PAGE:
The evidence here shows that combining mindfulness and hypnotherapy can help you to reduce your stress. 

Mindfulness and Hypnosis


The Benefits of Mindfulness 

Hypnosis and mindfulness do share many commonalities, with both involving tuning into what is psychologically going on in your mind, such as the thoughts, beliefs and perceptions you hold. I often incorporate elements of mindfulness into some of my hypnosis sessions to help people become present and notice the kind of thinking that is running through their mind in order to change it to something more helpful. One of the biggest differences between mindfulness and hypnosis may be that hypnosis tends to be more focused on an end goal in terms of making positive changes.

And as Stefan and David explains (Mindfulness in therapy: A critical analysis, 2020), research data suggests that mindfulness can help with issues such as depression, stress and pain reduction.

However, they caution that mindfulness based interventions should not be used indiscriminately, regardless of the presenting issues. Mindfulness alters the impact of, and response to thoughts and feelings, and thus we are less likely to engage in our usual (maladaptive) patterns of behaviour. As such, it can lower your feelings and emotions about something. Too much anxiety about an exam, for example, can impact on performance yet too relaxed an attitude or not having some level of anxiety and stress could also impact on how well you do. Emotion is often a key driver of taking action, take too much away by detaching from it and that in itself could cause you problems.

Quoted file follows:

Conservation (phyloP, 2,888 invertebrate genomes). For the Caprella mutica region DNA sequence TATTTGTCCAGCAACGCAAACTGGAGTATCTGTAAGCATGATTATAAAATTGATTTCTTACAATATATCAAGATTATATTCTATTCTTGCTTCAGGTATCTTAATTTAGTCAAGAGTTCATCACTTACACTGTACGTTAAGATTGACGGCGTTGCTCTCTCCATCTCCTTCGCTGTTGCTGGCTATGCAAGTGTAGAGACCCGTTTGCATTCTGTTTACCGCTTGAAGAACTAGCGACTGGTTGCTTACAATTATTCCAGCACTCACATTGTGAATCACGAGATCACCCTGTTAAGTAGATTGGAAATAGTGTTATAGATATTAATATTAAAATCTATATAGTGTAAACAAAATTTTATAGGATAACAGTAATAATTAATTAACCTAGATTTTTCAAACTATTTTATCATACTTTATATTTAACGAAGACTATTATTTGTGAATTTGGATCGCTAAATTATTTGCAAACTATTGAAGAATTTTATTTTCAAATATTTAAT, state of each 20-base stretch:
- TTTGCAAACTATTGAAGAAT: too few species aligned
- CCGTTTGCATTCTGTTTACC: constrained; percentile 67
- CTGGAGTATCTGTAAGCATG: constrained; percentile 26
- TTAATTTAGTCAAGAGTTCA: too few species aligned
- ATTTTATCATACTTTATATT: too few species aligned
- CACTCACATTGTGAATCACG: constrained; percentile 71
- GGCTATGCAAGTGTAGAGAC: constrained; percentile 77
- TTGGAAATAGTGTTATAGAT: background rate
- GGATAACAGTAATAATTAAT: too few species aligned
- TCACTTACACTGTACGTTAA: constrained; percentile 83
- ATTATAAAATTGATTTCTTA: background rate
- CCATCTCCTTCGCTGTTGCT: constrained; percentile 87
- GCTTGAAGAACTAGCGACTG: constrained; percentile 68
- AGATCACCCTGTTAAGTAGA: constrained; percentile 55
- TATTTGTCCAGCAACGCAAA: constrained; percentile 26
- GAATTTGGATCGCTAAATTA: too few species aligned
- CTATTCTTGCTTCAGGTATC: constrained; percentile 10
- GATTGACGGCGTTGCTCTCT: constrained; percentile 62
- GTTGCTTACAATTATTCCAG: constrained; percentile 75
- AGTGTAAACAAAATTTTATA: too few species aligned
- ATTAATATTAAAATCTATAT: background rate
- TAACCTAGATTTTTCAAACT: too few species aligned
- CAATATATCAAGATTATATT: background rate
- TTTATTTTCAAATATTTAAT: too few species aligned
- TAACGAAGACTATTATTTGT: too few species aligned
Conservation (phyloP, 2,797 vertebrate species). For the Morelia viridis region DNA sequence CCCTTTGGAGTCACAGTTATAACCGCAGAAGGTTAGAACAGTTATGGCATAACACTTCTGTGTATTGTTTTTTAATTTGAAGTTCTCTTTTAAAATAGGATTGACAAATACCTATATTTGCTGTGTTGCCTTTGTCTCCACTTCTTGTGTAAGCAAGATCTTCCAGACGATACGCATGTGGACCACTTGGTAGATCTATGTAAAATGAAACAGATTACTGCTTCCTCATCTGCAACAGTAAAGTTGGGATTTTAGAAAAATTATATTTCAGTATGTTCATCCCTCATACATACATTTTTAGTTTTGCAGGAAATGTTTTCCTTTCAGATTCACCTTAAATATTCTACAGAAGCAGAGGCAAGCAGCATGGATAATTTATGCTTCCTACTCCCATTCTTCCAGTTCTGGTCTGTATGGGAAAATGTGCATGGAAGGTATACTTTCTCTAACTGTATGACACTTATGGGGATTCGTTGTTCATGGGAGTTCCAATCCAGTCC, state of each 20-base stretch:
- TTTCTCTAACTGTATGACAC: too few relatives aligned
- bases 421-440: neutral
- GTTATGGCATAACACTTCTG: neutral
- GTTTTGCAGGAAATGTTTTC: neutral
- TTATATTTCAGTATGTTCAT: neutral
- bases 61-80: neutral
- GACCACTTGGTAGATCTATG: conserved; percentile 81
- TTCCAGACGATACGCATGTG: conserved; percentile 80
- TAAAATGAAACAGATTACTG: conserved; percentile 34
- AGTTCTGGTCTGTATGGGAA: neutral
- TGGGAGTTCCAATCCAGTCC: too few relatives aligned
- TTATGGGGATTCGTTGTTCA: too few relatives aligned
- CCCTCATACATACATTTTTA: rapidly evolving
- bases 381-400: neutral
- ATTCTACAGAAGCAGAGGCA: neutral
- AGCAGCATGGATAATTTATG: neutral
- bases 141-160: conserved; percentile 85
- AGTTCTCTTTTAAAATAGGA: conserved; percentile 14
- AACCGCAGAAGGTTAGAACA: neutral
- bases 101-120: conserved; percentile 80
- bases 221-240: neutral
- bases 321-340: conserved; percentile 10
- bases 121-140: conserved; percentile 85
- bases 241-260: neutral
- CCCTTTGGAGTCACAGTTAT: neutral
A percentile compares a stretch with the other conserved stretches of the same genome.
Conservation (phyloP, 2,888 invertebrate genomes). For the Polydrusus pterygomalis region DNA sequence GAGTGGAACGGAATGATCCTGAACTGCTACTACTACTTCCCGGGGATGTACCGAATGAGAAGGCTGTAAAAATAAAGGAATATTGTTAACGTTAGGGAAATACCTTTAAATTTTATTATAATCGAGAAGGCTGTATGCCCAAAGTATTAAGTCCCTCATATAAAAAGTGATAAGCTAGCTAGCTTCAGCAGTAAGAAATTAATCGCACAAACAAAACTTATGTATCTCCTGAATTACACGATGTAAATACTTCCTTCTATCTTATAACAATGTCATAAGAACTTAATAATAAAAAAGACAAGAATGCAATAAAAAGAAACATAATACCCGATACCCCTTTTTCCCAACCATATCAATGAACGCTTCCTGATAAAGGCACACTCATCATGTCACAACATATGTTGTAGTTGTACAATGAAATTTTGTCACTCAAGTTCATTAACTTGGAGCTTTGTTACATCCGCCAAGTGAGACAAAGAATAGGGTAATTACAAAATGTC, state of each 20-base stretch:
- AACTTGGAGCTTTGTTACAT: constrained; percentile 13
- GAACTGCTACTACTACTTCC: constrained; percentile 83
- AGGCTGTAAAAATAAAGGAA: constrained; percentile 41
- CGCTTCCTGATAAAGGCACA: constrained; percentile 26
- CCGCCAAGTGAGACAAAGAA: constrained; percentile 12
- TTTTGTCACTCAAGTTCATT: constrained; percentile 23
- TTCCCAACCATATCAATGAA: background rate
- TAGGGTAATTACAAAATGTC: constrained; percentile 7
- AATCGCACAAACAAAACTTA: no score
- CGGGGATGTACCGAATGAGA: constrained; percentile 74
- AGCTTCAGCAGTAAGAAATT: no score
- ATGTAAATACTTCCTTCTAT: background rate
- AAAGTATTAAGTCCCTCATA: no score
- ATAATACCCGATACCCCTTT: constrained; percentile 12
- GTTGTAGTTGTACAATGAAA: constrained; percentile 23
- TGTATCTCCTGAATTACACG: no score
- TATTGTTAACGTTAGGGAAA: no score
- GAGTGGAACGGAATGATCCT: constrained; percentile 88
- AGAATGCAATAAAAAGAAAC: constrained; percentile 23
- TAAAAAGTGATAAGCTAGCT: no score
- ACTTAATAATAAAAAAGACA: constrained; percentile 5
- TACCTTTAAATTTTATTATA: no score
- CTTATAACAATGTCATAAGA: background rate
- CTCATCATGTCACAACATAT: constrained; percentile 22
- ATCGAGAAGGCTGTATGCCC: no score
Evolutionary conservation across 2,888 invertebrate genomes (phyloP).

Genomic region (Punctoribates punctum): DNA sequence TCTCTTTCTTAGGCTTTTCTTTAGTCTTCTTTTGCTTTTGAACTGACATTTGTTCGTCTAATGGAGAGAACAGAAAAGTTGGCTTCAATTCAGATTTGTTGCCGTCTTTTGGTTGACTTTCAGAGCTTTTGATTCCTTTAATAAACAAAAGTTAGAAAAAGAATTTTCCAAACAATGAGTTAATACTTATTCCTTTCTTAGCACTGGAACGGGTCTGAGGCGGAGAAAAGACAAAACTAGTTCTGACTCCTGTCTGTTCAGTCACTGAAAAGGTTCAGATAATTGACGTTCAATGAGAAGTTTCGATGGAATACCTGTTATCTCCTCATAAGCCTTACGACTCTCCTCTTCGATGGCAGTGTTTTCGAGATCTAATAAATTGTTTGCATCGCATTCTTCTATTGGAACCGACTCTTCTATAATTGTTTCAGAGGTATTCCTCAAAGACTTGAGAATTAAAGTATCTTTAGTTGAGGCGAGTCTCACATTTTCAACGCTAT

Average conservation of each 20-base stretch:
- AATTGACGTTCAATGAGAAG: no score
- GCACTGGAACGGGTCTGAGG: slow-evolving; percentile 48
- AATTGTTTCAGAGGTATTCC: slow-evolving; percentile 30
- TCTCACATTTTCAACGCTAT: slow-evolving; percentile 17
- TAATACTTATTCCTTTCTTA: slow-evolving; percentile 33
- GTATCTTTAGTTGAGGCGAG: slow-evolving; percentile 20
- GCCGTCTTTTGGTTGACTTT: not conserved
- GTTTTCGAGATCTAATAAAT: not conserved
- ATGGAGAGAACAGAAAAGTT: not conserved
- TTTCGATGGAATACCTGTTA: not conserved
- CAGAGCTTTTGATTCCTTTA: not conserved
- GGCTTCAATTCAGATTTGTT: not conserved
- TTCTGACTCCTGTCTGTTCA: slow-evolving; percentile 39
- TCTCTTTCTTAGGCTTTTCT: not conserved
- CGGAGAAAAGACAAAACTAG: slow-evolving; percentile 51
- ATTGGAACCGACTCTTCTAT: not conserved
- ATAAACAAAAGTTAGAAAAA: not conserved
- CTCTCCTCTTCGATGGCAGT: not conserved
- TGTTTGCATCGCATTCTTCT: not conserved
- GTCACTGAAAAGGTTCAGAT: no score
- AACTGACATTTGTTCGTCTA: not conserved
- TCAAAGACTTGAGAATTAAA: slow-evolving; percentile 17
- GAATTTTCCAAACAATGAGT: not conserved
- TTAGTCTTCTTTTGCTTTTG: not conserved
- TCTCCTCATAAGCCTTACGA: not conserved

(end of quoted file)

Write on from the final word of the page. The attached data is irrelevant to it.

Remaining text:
"In a way, we could become too “serene” as to adaptively cope with challenging situations or to follow our (adaptive) goals."

In addition, they suggest, when facing negative or challenging life events, functional negative emotions (e.g., sadness, concern, regret) are normal human experiences and can help us cope with the situation and find constructive solutions to deal with things. On the flip side, dysfunctional emotions (depressed rather than sad, anxiety rather than concern, anger rather than annoyance), can lead to excessive emotion (anxiety, anger) ir not enough emotion and motivation (depression). 

"Therefore, the primary objective of psychological interventions is not to diminish emotional responses by employing detachment but to transform dysfunctional negative emotions into functional ones, and we do that by changing the underlying, irrational/distorted beliefs into rational beliefs."

Sometimes therapy is about reducing unhelpful emotions, such as anxiety and stress, yet some times it is more about changing how you think about things into something more beneficial. In fact, Stefan and David suggest that, taking into account the evidence that mindfulness-based interventions are effective for decreasing negative emotions, they should be primarily used in treating chronic or severe psychiatric conditions, which are characterized by high intensity emotions, and severely disrupted cognition (e.g. anxiety, stress, depression). And certainly hypnosis is effective with anxiety, stress and depression too, perhaps further supporting the use of both approaches together where pertinent.